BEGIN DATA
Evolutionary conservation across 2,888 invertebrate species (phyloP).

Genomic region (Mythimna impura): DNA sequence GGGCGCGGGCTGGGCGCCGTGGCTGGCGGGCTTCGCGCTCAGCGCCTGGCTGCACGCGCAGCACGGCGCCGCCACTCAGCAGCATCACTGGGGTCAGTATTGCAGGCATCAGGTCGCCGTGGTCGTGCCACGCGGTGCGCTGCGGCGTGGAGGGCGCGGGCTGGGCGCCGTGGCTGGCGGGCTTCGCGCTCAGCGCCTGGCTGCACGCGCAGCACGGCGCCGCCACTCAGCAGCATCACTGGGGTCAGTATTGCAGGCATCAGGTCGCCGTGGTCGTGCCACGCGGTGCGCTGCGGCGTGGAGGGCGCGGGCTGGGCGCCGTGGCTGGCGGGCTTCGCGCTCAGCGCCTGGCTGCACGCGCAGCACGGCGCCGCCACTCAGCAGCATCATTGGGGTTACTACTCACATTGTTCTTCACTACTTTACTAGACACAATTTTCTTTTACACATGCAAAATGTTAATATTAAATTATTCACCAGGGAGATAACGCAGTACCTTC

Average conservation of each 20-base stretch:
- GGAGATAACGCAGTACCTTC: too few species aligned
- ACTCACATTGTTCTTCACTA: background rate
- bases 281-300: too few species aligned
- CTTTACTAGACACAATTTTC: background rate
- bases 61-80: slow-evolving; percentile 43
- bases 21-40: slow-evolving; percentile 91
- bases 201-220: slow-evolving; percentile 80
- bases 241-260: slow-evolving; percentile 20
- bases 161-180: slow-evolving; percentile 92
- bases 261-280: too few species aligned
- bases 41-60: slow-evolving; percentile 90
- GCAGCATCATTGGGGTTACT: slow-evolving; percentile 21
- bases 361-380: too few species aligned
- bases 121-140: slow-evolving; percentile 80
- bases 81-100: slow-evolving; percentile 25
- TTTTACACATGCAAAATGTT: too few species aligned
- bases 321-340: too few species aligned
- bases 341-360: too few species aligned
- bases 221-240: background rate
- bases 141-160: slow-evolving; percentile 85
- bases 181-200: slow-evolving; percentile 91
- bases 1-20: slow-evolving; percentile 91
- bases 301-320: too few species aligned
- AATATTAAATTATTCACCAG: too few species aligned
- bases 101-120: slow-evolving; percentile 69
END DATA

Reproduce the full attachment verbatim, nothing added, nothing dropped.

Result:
Evolutionary conservation across 2,888 invertebrate species (phyloP).

Genomic region (Mythimna impura): DNA sequence GGGCGCGGGCTGGGCGCCGTGGCTGGCGGGCTTCGCGCTCAGCGCCTGGCTGCACGCGCAGCACGGCGCCGCCACTCAGCAGCATCACTGGGGTCAGTATTGCAGGCATCAGGTCGCCGTGGTCGTGCCACGCGGTGCGCTGCGGCGTGGAGGGCGCGGGCTGGGCGCCGTGGCTGGCGGGCTTCGCGCTCAGCGCCTGGCTGCACGCGCAGCACGGCGCCGCCACTCAGCAGCATCACTGGGGTCAGTATTGCAGGCATCAGGTCGCCGTGGTCGTGCCACGCGGTGCGCTGCGGCGTGGAGGGCGCGGGCTGGGCGCCGTGGCTGGCGGGCTTCGCGCTCAGCGCCTGGCTGCACGCGCAGCACGGCGCCGCCACTCAGCAGCATCATTGGGGTTACTACTCACATTGTTCTTCACTACTTTACTAGACACAATTTTCTTTTACACATGCAAAATGTTAATATTAAATTATTCACCAGGGAGATAACGCAGTACCTTC

Average conservation of each 20-base stretch:
- GGAGATAACGCAGTACCTTC: too few species aligned
- ACTCACATTGTTCTTCACTA: background rate
- bases 281-300: too few species aligned
- CTTTACTAGACACAATTTTC: background rate
- bases 61-80: slow-evolving; percentile 43
- bases 21-40: slow-evolving; percentile 91
- bases 201-220: slow-evolving; percentile 80
- bases 241-260: slow-evolving; percentile 20
- bases 161-180: slow-evolving; percentile 92
- bases 261-280: too few species aligned
- bases 41-60: slow-evolving; percentile 90
- GCAGCATCATTGGGGTTACT: slow-evolving; percentile 21
- bases 361-380: too few species aligned
- bases 121-140: slow-evolving; percentile 80
- bases 81-100: slow-evolving; percentile 25
- TTTTACACATGCAAAATGTT: too few species aligned
- bases 321-340: too few species aligned
- bases 341-360: too few species aligned
- bases 221-240: background rate
- bases 141-160: slow-evolving; percentile 85
- bases 181-200: slow-evolving; percentile 91
- bases 1-20: slow-evolving; percentile 91
- bases 301-320: too few species aligned
- AATATTAAATTATTCACCAG: too few species aligned
- bases 101-120: slow-evolving; percentile 69